Gold Alloys and Colors: From Classic Yellow to Unique Hues

Ths is a blog about gold and its different colors


Diving into the World of Colored Gold: A Chromatic Metamorphosis

Colored gold, an enchanting term, describes gold that has undergone transformations to embrace hues beyond its natural shade. Pure gold, initially a reddish-yellow marvel, embraces a vibrant spectrum when alloyed with various elements.

These often captivating transformations classify colored gold into three groups:

  • Alloys: Melding gold with silver and copper births a spectrum of malleable material – white, yellow, green, and red golds. Each alloy boasts a unique character and appeal.
  • Intermetallic Compounds: The fusion of gold with elements yields a palette of blue, purple, and other colors. While these alloys are typically brittle, they shine as gems and inlays, showcasing intricate artistry.
  • Surface Treatments: Oxide layers work their magic, weaving a layer of depth onto gold's canvas.

In the realm of karats, purity reigns supreme.

  • Pure gold, a 24-karat treasure (often 99.9% or purer), sets the benchmark.
  • Colored golds, though, step down the purity ladder, often embraced at:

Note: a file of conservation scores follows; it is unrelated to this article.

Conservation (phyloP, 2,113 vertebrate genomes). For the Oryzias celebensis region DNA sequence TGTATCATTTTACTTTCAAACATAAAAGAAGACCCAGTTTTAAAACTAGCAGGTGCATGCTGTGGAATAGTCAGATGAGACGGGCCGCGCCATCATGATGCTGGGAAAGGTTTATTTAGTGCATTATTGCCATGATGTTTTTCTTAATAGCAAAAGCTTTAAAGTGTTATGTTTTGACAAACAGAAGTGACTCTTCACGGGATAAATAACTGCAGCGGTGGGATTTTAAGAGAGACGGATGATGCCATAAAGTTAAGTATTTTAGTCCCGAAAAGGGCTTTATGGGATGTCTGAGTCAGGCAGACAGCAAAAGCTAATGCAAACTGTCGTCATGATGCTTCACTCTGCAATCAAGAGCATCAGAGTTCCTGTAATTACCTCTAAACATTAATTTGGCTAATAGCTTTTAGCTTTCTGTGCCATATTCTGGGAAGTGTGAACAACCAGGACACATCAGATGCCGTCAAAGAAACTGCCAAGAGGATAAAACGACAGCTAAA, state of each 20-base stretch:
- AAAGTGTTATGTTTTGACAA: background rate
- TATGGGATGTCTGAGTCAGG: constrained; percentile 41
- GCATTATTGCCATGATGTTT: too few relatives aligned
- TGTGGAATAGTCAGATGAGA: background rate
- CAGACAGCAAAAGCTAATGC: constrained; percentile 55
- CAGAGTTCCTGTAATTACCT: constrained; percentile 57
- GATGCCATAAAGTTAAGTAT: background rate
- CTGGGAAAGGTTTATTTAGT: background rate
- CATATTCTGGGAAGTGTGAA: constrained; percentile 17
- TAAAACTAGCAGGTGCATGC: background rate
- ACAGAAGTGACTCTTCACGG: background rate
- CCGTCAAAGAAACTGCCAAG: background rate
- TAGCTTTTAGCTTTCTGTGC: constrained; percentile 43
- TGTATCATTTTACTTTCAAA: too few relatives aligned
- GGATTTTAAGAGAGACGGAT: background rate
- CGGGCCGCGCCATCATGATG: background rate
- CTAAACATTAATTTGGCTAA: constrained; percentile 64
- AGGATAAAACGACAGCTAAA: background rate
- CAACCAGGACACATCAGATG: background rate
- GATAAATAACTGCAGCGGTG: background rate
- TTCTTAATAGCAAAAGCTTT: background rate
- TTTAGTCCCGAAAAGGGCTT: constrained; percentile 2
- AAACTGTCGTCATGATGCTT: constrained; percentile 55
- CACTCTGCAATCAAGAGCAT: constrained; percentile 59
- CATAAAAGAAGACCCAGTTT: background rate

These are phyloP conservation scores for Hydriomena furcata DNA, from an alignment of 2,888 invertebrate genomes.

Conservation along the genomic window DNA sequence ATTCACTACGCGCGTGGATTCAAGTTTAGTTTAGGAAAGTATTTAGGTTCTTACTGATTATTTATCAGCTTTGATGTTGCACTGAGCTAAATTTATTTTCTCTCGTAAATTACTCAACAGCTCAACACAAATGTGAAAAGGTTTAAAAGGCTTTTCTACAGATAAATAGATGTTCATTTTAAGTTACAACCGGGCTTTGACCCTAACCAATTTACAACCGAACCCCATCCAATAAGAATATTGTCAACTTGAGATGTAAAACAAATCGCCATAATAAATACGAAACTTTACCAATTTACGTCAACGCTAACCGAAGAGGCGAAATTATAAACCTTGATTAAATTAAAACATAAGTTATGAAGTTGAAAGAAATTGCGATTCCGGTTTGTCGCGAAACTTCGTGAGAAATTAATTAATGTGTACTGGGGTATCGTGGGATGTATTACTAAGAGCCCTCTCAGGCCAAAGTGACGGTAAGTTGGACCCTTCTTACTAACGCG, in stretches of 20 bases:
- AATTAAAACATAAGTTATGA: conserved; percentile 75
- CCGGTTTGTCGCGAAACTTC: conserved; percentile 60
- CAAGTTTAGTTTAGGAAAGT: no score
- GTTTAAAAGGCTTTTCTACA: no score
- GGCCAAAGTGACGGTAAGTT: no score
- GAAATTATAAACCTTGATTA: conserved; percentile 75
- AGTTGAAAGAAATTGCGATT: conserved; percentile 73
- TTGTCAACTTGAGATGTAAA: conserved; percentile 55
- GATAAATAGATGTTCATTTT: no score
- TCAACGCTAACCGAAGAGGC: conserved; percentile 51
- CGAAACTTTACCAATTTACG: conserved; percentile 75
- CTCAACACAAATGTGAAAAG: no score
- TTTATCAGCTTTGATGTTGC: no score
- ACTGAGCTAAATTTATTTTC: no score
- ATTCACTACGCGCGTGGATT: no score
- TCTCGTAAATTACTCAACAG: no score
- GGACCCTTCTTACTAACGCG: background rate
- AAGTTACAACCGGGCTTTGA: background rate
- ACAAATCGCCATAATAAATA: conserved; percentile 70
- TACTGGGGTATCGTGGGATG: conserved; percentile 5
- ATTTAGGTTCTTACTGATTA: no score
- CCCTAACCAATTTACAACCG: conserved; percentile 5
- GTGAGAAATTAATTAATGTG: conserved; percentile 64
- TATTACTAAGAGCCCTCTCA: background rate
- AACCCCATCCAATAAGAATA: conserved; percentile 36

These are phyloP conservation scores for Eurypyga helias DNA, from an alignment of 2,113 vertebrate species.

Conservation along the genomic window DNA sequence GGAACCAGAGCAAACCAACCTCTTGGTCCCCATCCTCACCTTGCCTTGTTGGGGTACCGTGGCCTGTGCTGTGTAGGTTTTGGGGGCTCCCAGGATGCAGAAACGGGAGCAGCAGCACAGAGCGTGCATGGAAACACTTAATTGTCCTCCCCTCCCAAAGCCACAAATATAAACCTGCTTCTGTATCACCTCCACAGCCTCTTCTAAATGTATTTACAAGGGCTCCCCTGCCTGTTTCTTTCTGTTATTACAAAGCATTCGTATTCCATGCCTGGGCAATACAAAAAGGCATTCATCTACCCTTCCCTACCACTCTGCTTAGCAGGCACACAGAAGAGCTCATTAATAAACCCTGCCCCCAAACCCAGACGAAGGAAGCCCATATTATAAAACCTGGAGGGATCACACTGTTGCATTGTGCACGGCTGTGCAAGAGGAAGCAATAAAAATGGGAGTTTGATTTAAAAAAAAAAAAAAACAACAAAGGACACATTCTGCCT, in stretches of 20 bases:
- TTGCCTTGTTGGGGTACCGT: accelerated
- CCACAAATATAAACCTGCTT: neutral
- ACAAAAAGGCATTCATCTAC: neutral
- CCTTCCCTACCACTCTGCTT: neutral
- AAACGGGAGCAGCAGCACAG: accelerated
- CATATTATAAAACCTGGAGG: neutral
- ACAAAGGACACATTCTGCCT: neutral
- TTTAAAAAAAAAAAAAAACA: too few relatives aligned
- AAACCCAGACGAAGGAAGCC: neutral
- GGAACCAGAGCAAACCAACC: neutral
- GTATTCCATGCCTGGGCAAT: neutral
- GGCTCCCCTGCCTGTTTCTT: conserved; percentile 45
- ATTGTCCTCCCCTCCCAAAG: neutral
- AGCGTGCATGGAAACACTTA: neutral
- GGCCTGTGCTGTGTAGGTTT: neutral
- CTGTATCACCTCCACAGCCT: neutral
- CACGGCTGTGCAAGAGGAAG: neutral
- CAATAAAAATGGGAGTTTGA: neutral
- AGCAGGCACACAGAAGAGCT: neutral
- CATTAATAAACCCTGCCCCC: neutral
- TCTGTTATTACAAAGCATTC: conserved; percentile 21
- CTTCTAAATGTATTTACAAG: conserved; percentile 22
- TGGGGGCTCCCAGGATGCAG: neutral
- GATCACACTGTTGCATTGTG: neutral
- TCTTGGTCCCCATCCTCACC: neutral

• 18K (75%),
  • 14K (58.5%),
  • 10K (41.6%), 
  • 9K (37.5%).

The captivating world of colored gold, where art, chemistry, and alchemy converge and creates treasures that transcend nature's palette.

Gold Karat Purity
24K 99.9% or purer
18K 75%
14K 58.5%
10K 41.6%
9K 37.5%


White gold

  • White gold is an exquisite blend of metals, often 90% gold and 10% nickel. It could also be made of 75% of gold and 25% of either nickel, zinc and/or palladium.
  • Its colors vary subtly from pale yellow to faint rose. Jewelry often conceals this with rhodium plating, creating an illusion. Without the rhodium it looks a little greyer and duller.

Yet, beware, when white gold alloys contain nickel, it can cause minor skin reactions. Many countries now opt for nickel-free formulations. (Personally, I am very allergic to nickel)

In summary, white gold, though often hidden beneath the surface, is a symphony of elegance and strength where simplicity reigns supreme.

Yellow Gold

For 18K yellow gold, common blends include:

  • Classic 18K Yellow Gold: 75% gold, 12.5% copper, 12.5% silver.
  • Deeper Hue in 18K Yellow Gold: 75% gold, 15% copper, 10% silver.

In these simple formulations, gold's timeless allure takes center stage.

Rose, red, or pink gold

Rose gold, also known as pink gold or red gold, is a captivating gold-copper alloy cherished in specialized jewelry. This elegant alloy, once popularly known as Russian gold, has witnessed a resurgence in the 21st century, adorning wedding rings, bracelets, and other adornments.